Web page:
Date Published: 23rd August 2016

It is no secret that women earn tend to earn less than men;  however, women who return to work after having a baby earn even less than their male colleagues for many years afterwards, according to a recent report by the Institute for Fiscal Studies.


A report by the Chartered Management Institute and XpertHR found that the gender pay gap not only means that men and women being paid differently for doing the same job, but also there being a number of men higher up within an organisation.

Women tend to earn on average 18% less per hour than their male colleagues – however women who take maternity leave find that over the following 12 years, their hourly pay rate falls 33% behind men’s. Following their return to work, women miss out on promotions and subsequently accrue less experience than men, with men being 40% more likely than previously-pregnant women to be promoted into management roles.


Many women are also forced to leave better-paid jobs due to the pressure of caring responsibilities and the lack of flexible working.


Citizens Advice have also reported that new and expectant mothers are experiencing increasing levels of unfair treatment at work, such as being made redundant or having their hours reduced when they take maternity leave.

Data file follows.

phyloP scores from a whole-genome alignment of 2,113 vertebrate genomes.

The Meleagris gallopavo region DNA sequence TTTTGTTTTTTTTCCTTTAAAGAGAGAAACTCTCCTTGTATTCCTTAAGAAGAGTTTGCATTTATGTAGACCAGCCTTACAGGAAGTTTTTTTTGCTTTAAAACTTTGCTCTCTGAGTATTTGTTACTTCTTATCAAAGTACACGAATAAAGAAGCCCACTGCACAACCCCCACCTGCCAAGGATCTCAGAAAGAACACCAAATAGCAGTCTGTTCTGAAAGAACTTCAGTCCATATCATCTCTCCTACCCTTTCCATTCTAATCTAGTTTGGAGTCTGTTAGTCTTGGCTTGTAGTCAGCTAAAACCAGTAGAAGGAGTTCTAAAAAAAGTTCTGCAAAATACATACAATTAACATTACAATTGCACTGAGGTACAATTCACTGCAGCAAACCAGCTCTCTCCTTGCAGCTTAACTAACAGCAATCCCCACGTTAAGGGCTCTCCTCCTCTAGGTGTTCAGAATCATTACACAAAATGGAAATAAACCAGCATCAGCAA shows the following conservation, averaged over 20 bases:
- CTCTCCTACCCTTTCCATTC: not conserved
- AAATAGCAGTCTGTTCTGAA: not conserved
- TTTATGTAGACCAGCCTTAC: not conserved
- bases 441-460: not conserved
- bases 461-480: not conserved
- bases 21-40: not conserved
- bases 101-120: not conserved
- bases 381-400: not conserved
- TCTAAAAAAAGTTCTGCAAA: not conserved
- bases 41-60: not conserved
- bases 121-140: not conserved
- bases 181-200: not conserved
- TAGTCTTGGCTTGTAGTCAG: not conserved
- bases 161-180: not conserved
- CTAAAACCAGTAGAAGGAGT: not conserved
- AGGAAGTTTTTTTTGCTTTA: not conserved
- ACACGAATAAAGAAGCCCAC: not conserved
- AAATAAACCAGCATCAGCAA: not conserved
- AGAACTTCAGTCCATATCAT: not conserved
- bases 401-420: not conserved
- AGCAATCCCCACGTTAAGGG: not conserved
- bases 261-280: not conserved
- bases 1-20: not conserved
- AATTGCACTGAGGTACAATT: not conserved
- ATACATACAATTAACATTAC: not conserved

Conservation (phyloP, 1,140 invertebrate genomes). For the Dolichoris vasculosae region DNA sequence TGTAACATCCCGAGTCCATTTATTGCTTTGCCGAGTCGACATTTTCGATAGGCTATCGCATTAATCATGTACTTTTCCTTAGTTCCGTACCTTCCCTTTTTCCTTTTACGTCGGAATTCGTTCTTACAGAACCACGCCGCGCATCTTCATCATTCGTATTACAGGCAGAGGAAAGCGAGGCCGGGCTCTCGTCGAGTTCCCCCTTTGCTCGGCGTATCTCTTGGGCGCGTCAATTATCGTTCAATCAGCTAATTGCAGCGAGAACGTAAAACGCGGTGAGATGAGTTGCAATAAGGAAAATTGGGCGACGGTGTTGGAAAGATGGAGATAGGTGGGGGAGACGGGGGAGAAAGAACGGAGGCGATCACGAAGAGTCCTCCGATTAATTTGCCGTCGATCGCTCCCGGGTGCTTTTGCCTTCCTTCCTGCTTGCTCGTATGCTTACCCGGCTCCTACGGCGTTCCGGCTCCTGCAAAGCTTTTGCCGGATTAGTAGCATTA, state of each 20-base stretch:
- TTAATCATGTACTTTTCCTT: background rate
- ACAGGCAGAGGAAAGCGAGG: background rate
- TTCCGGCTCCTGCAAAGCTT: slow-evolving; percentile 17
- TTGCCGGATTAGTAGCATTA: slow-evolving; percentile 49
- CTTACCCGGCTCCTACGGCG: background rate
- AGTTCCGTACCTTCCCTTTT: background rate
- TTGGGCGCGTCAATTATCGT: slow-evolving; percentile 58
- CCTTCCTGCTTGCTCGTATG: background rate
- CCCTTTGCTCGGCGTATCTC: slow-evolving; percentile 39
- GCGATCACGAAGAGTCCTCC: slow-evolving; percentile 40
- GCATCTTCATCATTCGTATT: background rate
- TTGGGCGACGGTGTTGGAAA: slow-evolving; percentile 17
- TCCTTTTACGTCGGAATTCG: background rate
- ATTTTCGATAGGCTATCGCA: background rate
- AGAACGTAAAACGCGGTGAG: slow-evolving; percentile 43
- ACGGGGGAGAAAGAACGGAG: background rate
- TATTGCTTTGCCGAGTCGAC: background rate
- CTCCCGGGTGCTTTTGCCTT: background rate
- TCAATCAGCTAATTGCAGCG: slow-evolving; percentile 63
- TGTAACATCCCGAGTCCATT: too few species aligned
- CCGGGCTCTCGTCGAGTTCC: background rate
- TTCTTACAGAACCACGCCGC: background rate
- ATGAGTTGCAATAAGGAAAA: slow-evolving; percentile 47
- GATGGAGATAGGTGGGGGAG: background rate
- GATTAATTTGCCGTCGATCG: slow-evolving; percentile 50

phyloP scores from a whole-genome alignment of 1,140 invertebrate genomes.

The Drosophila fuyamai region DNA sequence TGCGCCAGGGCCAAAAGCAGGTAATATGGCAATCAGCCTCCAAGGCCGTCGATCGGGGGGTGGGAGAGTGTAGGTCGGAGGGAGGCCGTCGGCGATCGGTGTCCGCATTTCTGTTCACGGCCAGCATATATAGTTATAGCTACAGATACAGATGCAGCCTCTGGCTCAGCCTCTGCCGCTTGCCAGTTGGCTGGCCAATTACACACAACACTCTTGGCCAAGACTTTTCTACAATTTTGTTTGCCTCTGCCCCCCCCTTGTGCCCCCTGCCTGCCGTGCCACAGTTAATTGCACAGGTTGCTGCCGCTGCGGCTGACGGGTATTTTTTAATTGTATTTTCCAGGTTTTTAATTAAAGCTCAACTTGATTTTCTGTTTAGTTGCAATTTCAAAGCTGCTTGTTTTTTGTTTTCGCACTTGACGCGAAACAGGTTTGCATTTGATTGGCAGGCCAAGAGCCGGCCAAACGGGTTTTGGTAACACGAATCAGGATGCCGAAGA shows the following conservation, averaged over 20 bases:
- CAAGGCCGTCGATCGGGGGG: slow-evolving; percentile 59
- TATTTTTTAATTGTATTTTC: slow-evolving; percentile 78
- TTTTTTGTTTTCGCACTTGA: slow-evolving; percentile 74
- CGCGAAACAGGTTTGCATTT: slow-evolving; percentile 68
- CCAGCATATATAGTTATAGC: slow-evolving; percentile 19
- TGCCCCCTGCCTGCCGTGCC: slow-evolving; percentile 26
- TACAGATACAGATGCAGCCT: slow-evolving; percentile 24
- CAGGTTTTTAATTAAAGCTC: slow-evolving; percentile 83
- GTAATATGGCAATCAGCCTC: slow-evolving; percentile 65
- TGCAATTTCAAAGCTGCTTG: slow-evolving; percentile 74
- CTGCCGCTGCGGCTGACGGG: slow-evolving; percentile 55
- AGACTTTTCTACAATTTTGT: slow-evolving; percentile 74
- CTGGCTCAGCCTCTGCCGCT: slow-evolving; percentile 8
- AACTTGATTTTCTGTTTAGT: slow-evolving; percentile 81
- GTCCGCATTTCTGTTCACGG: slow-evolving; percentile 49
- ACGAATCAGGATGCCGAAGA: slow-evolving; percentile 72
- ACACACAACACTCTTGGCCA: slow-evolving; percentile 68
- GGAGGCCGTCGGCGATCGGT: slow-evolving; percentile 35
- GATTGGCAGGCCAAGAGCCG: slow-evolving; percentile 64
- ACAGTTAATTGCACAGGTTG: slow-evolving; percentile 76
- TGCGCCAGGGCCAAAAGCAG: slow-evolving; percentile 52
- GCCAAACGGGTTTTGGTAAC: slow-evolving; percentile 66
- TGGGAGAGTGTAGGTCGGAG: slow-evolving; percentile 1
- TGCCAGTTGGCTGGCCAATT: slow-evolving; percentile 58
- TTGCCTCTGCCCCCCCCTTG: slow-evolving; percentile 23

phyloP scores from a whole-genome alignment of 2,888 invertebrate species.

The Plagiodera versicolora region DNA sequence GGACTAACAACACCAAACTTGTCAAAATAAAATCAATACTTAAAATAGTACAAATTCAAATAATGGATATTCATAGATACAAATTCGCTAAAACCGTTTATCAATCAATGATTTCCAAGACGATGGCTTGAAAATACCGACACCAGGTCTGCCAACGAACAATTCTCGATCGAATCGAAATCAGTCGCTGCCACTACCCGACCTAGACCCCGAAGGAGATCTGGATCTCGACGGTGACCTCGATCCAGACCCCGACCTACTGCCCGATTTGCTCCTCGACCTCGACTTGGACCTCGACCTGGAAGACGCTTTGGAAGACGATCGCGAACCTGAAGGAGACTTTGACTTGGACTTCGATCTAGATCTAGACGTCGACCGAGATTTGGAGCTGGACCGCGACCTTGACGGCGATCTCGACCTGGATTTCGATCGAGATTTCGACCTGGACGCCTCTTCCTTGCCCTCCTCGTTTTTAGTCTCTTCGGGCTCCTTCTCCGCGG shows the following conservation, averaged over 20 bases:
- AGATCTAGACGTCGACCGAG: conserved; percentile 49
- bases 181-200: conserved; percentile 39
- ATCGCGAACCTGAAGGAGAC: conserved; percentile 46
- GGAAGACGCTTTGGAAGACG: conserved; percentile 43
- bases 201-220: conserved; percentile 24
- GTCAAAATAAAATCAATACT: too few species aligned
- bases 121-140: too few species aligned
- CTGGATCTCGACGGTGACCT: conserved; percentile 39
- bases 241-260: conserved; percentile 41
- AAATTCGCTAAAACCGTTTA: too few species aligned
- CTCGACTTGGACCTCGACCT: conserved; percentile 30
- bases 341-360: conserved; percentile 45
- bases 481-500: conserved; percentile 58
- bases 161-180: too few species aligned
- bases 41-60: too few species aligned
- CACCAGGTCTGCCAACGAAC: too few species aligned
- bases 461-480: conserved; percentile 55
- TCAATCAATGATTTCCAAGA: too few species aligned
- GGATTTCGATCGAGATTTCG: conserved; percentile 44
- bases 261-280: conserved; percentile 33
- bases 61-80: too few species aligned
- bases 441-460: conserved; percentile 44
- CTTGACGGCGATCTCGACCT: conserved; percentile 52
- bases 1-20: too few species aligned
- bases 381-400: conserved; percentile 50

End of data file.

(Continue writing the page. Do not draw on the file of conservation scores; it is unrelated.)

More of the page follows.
The charity said the number of women seeking its advice after experiencing a cut in hours, being put on a zero-hours contract or being forced out of their job after becoming pregnant had risen by nearly 60 per cent in the past year.


It is unlawful for women to be treated less favourably because of pregnancy, and redundancy during or following maternity leave is only permissible in a genuine situation – which is rarely encountered.


Research from the Equality and Human Rights Commission has found that three in four mother or 77 per cent have faced a negative or discriminatory experience directly before, during or after maternity leave, with around 54,000 women are forced out of their jobs due to pregnancy every year in the UK.


Women’s right groups are working on finding new ways to challenge this negative narrative, as well as helping to empower women to challenge discriminatory behaviour. Many also hope to see a rise in paternity leave, thereby creating a society where the role of childcare is not assumed to rest with women. 


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